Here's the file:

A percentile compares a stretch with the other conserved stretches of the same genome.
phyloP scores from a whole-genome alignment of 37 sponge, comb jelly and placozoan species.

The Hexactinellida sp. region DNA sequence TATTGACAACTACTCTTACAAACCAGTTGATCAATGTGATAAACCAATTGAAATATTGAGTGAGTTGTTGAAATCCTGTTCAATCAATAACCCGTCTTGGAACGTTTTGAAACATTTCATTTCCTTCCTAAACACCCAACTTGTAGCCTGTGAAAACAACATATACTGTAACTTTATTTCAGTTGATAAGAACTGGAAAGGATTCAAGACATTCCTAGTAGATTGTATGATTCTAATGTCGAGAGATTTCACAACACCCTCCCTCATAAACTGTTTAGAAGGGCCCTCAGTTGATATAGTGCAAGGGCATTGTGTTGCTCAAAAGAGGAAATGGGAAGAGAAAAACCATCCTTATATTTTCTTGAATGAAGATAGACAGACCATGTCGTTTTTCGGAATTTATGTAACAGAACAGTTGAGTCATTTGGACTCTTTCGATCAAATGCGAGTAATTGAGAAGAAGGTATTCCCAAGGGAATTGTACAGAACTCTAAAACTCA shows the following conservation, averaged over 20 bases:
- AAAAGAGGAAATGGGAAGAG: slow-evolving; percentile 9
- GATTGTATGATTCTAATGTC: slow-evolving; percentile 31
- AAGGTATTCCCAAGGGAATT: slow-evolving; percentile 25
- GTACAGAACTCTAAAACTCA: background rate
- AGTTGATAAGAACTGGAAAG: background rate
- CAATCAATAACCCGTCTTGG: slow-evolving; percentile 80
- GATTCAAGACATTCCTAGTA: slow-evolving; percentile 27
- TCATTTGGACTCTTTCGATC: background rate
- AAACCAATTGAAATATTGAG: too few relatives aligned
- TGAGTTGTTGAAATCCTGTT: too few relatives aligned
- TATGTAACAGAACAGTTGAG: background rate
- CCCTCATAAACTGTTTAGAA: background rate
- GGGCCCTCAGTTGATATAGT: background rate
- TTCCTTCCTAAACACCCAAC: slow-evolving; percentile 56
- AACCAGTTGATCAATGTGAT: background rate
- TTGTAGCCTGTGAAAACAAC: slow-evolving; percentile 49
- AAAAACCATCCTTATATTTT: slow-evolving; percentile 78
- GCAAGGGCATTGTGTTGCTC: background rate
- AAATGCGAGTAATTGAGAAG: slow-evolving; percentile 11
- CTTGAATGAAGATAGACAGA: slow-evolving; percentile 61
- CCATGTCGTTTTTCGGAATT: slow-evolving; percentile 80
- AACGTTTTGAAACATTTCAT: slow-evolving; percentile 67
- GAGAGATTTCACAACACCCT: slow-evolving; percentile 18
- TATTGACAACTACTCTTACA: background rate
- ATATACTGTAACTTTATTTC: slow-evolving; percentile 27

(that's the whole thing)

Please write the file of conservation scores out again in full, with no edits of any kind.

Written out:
A percentile compares a stretch with the other conserved stretches of the same genome.
phyloP scores from a whole-genome alignment of 37 sponge, comb jelly and placozoan species.

The Hexactinellida sp. region DNA sequence TATTGACAACTACTCTTACAAACCAGTTGATCAATGTGATAAACCAATTGAAATATTGAGTGAGTTGTTGAAATCCTGTTCAATCAATAACCCGTCTTGGAACGTTTTGAAACATTTCATTTCCTTCCTAAACACCCAACTTGTAGCCTGTGAAAACAACATATACTGTAACTTTATTTCAGTTGATAAGAACTGGAAAGGATTCAAGACATTCCTAGTAGATTGTATGATTCTAATGTCGAGAGATTTCACAACACCCTCCCTCATAAACTGTTTAGAAGGGCCCTCAGTTGATATAGTGCAAGGGCATTGTGTTGCTCAAAAGAGGAAATGGGAAGAGAAAAACCATCCTTATATTTTCTTGAATGAAGATAGACAGACCATGTCGTTTTTCGGAATTTATGTAACAGAACAGTTGAGTCATTTGGACTCTTTCGATCAAATGCGAGTAATTGAGAAGAAGGTATTCCCAAGGGAATTGTACAGAACTCTAAAACTCA shows the following conservation, averaged over 20 bases:
- AAAAGAGGAAATGGGAAGAG: slow-evolving; percentile 9
- GATTGTATGATTCTAATGTC: slow-evolving; percentile 31
- AAGGTATTCCCAAGGGAATT: slow-evolving; percentile 25
- GTACAGAACTCTAAAACTCA: background rate
- AGTTGATAAGAACTGGAAAG: background rate
- CAATCAATAACCCGTCTTGG: slow-evolving; percentile 80
- GATTCAAGACATTCCTAGTA: slow-evolving; percentile 27
- TCATTTGGACTCTTTCGATC: background rate
- AAACCAATTGAAATATTGAG: too few relatives aligned
- TGAGTTGTTGAAATCCTGTT: too few relatives aligned
- TATGTAACAGAACAGTTGAG: background rate
- CCCTCATAAACTGTTTAGAA: background rate
- GGGCCCTCAGTTGATATAGT: background rate
- TTCCTTCCTAAACACCCAAC: slow-evolving; percentile 56
- AACCAGTTGATCAATGTGAT: background rate
- TTGTAGCCTGTGAAAACAAC: slow-evolving; percentile 49
- AAAAACCATCCTTATATTTT: slow-evolving; percentile 78
- GCAAGGGCATTGTGTTGCTC: background rate
- AAATGCGAGTAATTGAGAAG: slow-evolving; percentile 11
- CTTGAATGAAGATAGACAGA: slow-evolving; percentile 61
- CCATGTCGTTTTTCGGAATT: slow-evolving; percentile 80
- AACGTTTTGAAACATTTCAT: slow-evolving; percentile 67
- GAGAGATTTCACAACACCCT: slow-evolving; percentile 18
- TATTGACAACTACTCTTACA: background rate
- ATATACTGTAACTTTATTTC: slow-evolving; percentile 27